Mewing brings positive overall changes in people’s facial structure. It affects certain areas of your face, such as the mandible, and helps improve symmetry.
When mewing, your mandible will also have to develop and expand to ensure that it is accomodating the changes in the maxilla. If done from a young age, the mandible will both expand and swing up and forward to connect to the maxilla’s new position. Mewing won’t grow new bone, but it does have the ability to align your jaws.
Before we discuss how exactly your mandible expands with mewing, let’s take a look at the basic premise behind how our facial structures develop.
The craniofacial complex that includes the face, head, and oral palate is the blueprint for the unique features of each individual. Take a look at your old photos. You will notice several changes, especially in the symmetry of your face.
Our heads develop in a cardioid pattern. The size of our heads relative to our bodies was much larger as kids than as adults since the growth of our bodies outpaces the growth of our heads. As we grow, our face will undergo two types of development; bone remodeling and sutural growth. In its simplest terms, bone remodeling involves the usage of two cells; osteoblasts and osteoclasts.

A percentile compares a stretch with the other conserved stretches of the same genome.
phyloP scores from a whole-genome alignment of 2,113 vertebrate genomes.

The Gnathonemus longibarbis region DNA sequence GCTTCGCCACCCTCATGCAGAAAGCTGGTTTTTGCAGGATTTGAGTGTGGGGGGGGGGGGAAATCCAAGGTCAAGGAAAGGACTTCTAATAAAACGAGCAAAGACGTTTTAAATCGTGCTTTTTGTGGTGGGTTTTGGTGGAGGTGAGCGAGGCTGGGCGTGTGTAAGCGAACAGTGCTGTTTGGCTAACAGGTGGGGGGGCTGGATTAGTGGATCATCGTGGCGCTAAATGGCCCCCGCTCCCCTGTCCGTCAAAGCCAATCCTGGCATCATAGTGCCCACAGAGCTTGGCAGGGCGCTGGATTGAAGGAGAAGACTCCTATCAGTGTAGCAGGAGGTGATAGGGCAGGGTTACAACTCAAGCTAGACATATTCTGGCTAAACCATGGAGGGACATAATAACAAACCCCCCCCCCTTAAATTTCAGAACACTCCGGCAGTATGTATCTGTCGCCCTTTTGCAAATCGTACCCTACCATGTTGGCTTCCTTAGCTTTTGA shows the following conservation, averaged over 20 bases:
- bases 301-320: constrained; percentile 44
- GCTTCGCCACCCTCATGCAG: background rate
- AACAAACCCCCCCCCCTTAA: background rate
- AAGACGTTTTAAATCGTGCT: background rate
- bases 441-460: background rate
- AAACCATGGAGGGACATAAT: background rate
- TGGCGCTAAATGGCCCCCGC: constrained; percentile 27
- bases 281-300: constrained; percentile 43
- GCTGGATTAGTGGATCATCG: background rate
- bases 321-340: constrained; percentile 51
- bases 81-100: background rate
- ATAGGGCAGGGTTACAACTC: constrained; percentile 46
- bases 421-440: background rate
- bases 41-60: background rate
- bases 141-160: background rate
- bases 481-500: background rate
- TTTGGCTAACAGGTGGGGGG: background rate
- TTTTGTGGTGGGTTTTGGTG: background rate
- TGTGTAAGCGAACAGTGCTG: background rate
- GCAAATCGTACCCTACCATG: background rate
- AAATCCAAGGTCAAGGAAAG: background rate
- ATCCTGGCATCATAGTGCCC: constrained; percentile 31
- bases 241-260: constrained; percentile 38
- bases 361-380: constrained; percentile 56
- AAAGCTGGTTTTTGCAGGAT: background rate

Bone remodeling is a process wherein the osteoclasts eat away the old bone and encourage osteoblasts to lay down new bone tissue. Bone remodeling consists of three steps.
- The resorption stage consists of breaking down existing bone tissue.
- The reversal stage happens when the osteoblasts appear on the surface of the bone.
- Bone formation occurs when the osteoblasts fill the surface with osteoid (an organic matrix) and eventually mineralize it.
Another type of development is sutural growth. The suture is a joint between the bones of the skull. These bones are held together by fibrous tissue. There is no better time to change bone structure than in your formative years, where sutures are like jello and very easy to manipulate.
Although many sutures will mostly solidify when a person finishes puberty, this doesn’t mean that bones can’t be changed.
The mandible grows downwards and forward throughout puberty via sutural growth. However, sutures don’t completely fuse throughout your whole life, and bones still remodel. Expanding the mandible is possible when you’re young and guiding your growth. As an adult, it might be possible, but it’s also going to be insanely slow and take years.
The Development of the Mandible